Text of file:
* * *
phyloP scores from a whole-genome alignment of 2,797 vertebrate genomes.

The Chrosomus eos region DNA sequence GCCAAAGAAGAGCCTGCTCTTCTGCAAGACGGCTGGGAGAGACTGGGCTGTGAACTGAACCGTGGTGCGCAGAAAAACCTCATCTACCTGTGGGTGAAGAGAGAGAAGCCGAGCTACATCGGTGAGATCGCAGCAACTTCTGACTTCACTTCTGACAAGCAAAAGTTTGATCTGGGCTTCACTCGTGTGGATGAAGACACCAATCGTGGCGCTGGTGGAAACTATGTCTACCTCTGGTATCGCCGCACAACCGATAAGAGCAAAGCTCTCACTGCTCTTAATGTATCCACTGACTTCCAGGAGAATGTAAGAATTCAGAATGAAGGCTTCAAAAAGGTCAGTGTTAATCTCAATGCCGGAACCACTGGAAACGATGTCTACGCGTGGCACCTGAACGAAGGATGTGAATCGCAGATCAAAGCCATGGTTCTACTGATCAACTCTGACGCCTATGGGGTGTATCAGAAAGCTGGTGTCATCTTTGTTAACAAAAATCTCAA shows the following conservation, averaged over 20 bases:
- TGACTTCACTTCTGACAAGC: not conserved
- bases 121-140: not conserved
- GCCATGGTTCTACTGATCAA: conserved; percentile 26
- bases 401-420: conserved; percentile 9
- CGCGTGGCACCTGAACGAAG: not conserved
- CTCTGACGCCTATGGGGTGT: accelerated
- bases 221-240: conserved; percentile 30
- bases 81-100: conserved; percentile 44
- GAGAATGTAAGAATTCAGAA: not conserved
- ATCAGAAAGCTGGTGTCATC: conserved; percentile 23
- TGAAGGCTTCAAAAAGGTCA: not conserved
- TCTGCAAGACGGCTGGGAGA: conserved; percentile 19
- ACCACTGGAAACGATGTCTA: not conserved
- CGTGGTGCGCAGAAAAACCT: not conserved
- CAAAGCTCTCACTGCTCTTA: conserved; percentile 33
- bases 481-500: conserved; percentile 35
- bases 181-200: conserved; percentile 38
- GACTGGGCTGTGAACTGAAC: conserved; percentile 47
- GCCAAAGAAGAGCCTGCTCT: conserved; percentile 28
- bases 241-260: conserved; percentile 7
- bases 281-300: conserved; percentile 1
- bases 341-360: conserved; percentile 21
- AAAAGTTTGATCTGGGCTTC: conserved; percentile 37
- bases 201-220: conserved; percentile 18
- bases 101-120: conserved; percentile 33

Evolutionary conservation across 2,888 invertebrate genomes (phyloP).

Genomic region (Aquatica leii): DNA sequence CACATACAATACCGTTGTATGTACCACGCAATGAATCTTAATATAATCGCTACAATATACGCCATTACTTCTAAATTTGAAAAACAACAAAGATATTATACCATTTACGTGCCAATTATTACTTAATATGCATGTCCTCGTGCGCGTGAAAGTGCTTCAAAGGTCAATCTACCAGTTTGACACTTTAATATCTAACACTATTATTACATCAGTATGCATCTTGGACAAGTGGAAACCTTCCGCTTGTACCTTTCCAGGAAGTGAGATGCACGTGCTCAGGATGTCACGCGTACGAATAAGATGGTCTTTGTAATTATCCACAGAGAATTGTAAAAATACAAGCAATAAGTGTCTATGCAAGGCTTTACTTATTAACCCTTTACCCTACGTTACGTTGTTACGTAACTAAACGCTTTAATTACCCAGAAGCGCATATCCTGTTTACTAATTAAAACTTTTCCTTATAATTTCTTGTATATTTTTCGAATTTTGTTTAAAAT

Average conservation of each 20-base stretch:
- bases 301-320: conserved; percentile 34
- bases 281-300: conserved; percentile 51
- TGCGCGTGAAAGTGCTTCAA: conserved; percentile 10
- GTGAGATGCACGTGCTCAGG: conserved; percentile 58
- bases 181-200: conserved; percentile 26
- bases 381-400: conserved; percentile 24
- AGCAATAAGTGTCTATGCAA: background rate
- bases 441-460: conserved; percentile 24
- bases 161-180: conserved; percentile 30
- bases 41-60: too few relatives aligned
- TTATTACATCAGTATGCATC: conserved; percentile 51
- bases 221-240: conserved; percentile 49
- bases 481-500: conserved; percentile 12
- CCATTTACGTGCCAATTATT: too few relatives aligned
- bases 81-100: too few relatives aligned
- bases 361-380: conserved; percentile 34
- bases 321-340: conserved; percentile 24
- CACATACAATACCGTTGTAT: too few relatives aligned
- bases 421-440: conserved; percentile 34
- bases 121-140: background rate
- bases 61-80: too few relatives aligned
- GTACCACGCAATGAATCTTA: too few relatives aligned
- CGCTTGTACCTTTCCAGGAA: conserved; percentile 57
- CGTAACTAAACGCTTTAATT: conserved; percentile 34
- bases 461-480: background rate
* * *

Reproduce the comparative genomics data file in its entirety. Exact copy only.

phyloP scores from a whole-genome alignment of 2,797 vertebrate genomes.

The Chrosomus eos region DNA sequence GCCAAAGAAGAGCCTGCTCTTCTGCAAGACGGCTGGGAGAGACTGGGCTGTGAACTGAACCGTGGTGCGCAGAAAAACCTCATCTACCTGTGGGTGAAGAGAGAGAAGCCGAGCTACATCGGTGAGATCGCAGCAACTTCTGACTTCACTTCTGACAAGCAAAAGTTTGATCTGGGCTTCACTCGTGTGGATGAAGACACCAATCGTGGCGCTGGTGGAAACTATGTCTACCTCTGGTATCGCCGCACAACCGATAAGAGCAAAGCTCTCACTGCTCTTAATGTATCCACTGACTTCCAGGAGAATGTAAGAATTCAGAATGAAGGCTTCAAAAAGGTCAGTGTTAATCTCAATGCCGGAACCACTGGAAACGATGTCTACGCGTGGCACCTGAACGAAGGATGTGAATCGCAGATCAAAGCCATGGTTCTACTGATCAACTCTGACGCCTATGGGGTGTATCAGAAAGCTGGTGTCATCTTTGTTAACAAAAATCTCAA shows the following conservation, averaged over 20 bases:
- TGACTTCACTTCTGACAAGC: not conserved
- bases 121-140: not conserved
- GCCATGGTTCTACTGATCAA: conserved; percentile 26
- bases 401-420: conserved; percentile 9
- CGCGTGGCACCTGAACGAAG: not conserved
- CTCTGACGCCTATGGGGTGT: accelerated
- bases 221-240: conserved; percentile 30
- bases 81-100: conserved; percentile 44
- GAGAATGTAAGAATTCAGAA: not conserved
- ATCAGAAAGCTGGTGTCATC: conserved; percentile 23
- TGAAGGCTTCAAAAAGGTCA: not conserved
- TCTGCAAGACGGCTGGGAGA: conserved; percentile 19
- ACCACTGGAAACGATGTCTA: not conserved
- CGTGGTGCGCAGAAAAACCT: not conserved
- CAAAGCTCTCACTGCTCTTA: conserved; percentile 33
- bases 481-500: conserved; percentile 35
- bases 181-200: conserved; percentile 38
- GACTGGGCTGTGAACTGAAC: conserved; percentile 47
- GCCAAAGAAGAGCCTGCTCT: conserved; percentile 28
- bases 241-260: conserved; percentile 7
- bases 281-300: conserved; percentile 1
- bases 341-360: conserved; percentile 21
- AAAAGTTTGATCTGGGCTTC: conserved; percentile 37
- bases 201-220: conserved; percentile 18
- bases 101-120: conserved; percentile 33

Evolutionary conservation across 2,888 invertebrate genomes (phyloP).

Genomic region (Aquatica leii): DNA sequence CACATACAATACCGTTGTATGTACCACGCAATGAATCTTAATATAATCGCTACAATATACGCCATTACTTCTAAATTTGAAAAACAACAAAGATATTATACCATTTACGTGCCAATTATTACTTAATATGCATGTCCTCGTGCGCGTGAAAGTGCTTCAAAGGTCAATCTACCAGTTTGACACTTTAATATCTAACACTATTATTACATCAGTATGCATCTTGGACAAGTGGAAACCTTCCGCTTGTACCTTTCCAGGAAGTGAGATGCACGTGCTCAGGATGTCACGCGTACGAATAAGATGGTCTTTGTAATTATCCACAGAGAATTGTAAAAATACAAGCAATAAGTGTCTATGCAAGGCTTTACTTATTAACCCTTTACCCTACGTTACGTTGTTACGTAACTAAACGCTTTAATTACCCAGAAGCGCATATCCTGTTTACTAATTAAAACTTTTCCTTATAATTTCTTGTATATTTTTCGAATTTTGTTTAAAAT

Average conservation of each 20-base stretch:
- bases 301-320: conserved; percentile 34
- bases 281-300: conserved; percentile 51
- TGCGCGTGAAAGTGCTTCAA: conserved; percentile 10
- GTGAGATGCACGTGCTCAGG: conserved; percentile 58
- bases 181-200: conserved; percentile 26
- bases 381-400: conserved; percentile 24
- AGCAATAAGTGTCTATGCAA: background rate
- bases 441-460: conserved; percentile 24
- bases 161-180: conserved; percentile 30
- bases 41-60: too few relatives aligned
- TTATTACATCAGTATGCATC: conserved; percentile 51
- bases 221-240: conserved; percentile 49
- bases 481-500: conserved; percentile 12
- CCATTTACGTGCCAATTATT: too few relatives aligned
- bases 81-100: too few relatives aligned
- bases 361-380: conserved; percentile 34
- bases 321-340: conserved; percentile 24
- CACATACAATACCGTTGTAT: too few relatives aligned
- bases 421-440: conserved; percentile 34
- bases 121-140: background rate
- bases 61-80: too few relatives aligned
- GTACCACGCAATGAATCTTA: too few relatives aligned
- CGCTTGTACCTTTCCAGGAA: conserved; percentile 57
- CGTAACTAAACGCTTTAATT: conserved; percentile 34
- bases 461-480: background rate